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Coalition lawsuit challenges redistricted maps as unconstitutional

Senator Ralph Hise and Senator Warren Daniels are Co-Chairs of the North Carolina Senate Redistricting and Elections Committees.
Courtesy of NC Legislature
Senator Ralph Hise and Senator Warren Daniels are Co-Chairs of the North Carolina Senate Redistricting and Elections Committees.

Western North Carolina legislators are named in a gerrymandering lawsuit filed jointly by individual Black voters, NAACP North Carolina State Conference and Common Cause.

Senator Warren Daniel (R-46) and Senator Ralph Hise(R-47) are both named in their official capacities as Co-Chairs of the North Carolina Senate Redistricting and Elections Committees.

The complaint is the third lawsuit filed in recent weeks, but the only one that also includes all districts, according to WRAL.

The complaint stated that the new district lines are unconstitutional and intentionally discriminate against Black voters in the Senate, House, and Congressional maps.

While no western North Carolina residents are named as plaintiffs, the lawsuit has statewide implications, NC NAACP President Deborah Dicks Maxwell said.

“We are not three-fifths of anyone anymore. The year is 2023, and as we prepare to go to 2024, we want the vote of everyone … in this state to count,” Maxwell said on a press call. “Every vote should be equally weighted and not determined just because of your color within this state or any state in this country.”

Neither WNC senator was immediately available for comment. Hise and Daniel are both running for re-election in 2024. Both have been in office for seven terms. Before the last election, Hise's district lines were extended to include part of Haywood County.

The redistricting effort was marked by far less public input than previous sessions to gain perspective on the potential maps.

There were only three public hearings held in Raleigh, Elizabeth City and Hickory before the map drawing began, WUNC reported. That’s compared to 60 hearings held in the 2011 redistricting cycle, according to the complaint.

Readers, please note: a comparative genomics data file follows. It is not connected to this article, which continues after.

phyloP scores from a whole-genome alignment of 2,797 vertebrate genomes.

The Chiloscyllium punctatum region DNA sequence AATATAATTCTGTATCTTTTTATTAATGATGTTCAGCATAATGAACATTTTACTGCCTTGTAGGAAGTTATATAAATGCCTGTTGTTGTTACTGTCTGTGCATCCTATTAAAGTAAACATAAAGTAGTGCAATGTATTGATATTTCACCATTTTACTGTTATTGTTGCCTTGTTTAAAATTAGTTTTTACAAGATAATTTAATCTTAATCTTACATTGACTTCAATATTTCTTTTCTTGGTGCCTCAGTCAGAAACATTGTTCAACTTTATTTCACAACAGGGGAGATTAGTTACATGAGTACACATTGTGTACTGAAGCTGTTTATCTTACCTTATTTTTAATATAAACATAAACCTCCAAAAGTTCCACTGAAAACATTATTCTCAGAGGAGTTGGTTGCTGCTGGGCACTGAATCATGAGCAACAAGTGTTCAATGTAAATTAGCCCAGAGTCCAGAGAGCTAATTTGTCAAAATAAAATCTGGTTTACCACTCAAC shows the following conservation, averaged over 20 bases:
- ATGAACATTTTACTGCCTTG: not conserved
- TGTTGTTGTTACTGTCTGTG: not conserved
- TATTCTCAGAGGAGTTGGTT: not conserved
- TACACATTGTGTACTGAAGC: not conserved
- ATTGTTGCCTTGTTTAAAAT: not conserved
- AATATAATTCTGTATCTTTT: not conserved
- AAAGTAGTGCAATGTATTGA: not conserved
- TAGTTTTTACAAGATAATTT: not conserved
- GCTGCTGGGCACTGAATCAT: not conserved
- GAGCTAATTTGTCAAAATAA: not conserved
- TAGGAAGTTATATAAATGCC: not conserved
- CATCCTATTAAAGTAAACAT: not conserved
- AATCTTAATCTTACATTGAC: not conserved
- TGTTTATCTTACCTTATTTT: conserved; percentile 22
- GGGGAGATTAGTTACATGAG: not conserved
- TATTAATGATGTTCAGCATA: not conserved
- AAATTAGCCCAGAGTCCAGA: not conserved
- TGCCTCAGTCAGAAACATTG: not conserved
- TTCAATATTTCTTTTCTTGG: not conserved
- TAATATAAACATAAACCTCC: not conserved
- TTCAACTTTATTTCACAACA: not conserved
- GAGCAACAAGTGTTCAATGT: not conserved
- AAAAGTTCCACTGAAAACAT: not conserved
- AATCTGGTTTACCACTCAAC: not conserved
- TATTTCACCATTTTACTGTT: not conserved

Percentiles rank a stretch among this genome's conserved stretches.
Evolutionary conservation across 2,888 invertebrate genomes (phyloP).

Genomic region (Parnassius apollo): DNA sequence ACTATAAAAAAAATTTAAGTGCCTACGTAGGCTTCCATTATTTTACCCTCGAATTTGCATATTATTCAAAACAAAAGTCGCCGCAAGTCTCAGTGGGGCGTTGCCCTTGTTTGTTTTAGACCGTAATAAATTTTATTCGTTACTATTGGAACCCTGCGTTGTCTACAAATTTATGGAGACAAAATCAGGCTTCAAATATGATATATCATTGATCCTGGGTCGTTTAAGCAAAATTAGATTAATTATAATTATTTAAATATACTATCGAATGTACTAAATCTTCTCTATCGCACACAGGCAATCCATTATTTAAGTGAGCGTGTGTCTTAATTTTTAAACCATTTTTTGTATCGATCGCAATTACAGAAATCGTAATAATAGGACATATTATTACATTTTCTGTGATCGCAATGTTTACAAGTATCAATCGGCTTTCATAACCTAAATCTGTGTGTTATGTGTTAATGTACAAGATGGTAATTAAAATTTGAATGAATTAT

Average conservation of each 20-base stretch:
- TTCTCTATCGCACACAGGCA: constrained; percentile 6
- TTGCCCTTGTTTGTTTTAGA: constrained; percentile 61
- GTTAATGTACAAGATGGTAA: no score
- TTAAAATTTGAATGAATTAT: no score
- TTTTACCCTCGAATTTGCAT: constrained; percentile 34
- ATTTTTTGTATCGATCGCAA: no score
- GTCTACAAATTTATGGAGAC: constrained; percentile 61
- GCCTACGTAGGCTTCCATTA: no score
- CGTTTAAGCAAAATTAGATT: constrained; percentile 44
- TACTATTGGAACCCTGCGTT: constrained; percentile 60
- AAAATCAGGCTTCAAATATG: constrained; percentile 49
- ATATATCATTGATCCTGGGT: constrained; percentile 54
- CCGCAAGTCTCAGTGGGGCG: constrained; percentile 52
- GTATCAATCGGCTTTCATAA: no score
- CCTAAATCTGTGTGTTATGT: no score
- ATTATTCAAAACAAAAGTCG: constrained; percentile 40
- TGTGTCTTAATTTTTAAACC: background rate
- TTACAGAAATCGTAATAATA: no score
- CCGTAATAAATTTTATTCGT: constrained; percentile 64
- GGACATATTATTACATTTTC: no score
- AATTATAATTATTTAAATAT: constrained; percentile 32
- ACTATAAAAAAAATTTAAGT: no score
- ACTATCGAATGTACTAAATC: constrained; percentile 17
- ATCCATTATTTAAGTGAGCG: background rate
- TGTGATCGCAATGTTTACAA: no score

"All three of these public comment [sessions] are in addition to the body of work that we've done for years now," Hise said referring to 13 public comment sessions held in 2021.

Despite the two WNC senators chairing the committees, Hickory in Catawba County was the furthest west location for the public hearings. The city is more than three hours from Murphy, the westernmost county seat in the state.

At the September 26 hearing in Hickory, speakers noted the lack of language access, excessive drive time and difficulty in attending the hearing and mentioned members of the public that wanted to attend but could not, the complaint alleged.

Residents from as far west as Transylvania County made the trek to the redistricting hearing, according to the Hickory Record.

The coalition said they hope the maps will be updated before the 2026 election cycle.

“We're seeking relief for the 2026 election in our complaint...and we believe there is ample time between now and when that election cycle starts," Hilary Klein, senior counsel for the voting rights program at the Southern Coalition for Social Justice, said.

There certainly are Black voters in WNC, Klein said they are not in the complaint "because of the lower concentrations.”

Attorneys with Southern Coalition for Social Justice and Hogan Lovells are representing the plaintiffs in the case.

Lilly Knoepp is Senior Regional Reporter for Blue Ridge Public Radio. She has served as BPR’s first fulltime reporter covering Western North Carolina since 2018. She is from Franklin, NC. She returns to WNC after serving as the assistant editor of Women@Forbes and digital producer of the Forbes podcast network. She holds a master’s degree in international journalism from the City University of New York and earned a double major from UNC-Chapel Hill in religious studies and political science.
Felicia Sonmez is a reporter covering growth and development for Blue Ridge Public Radio.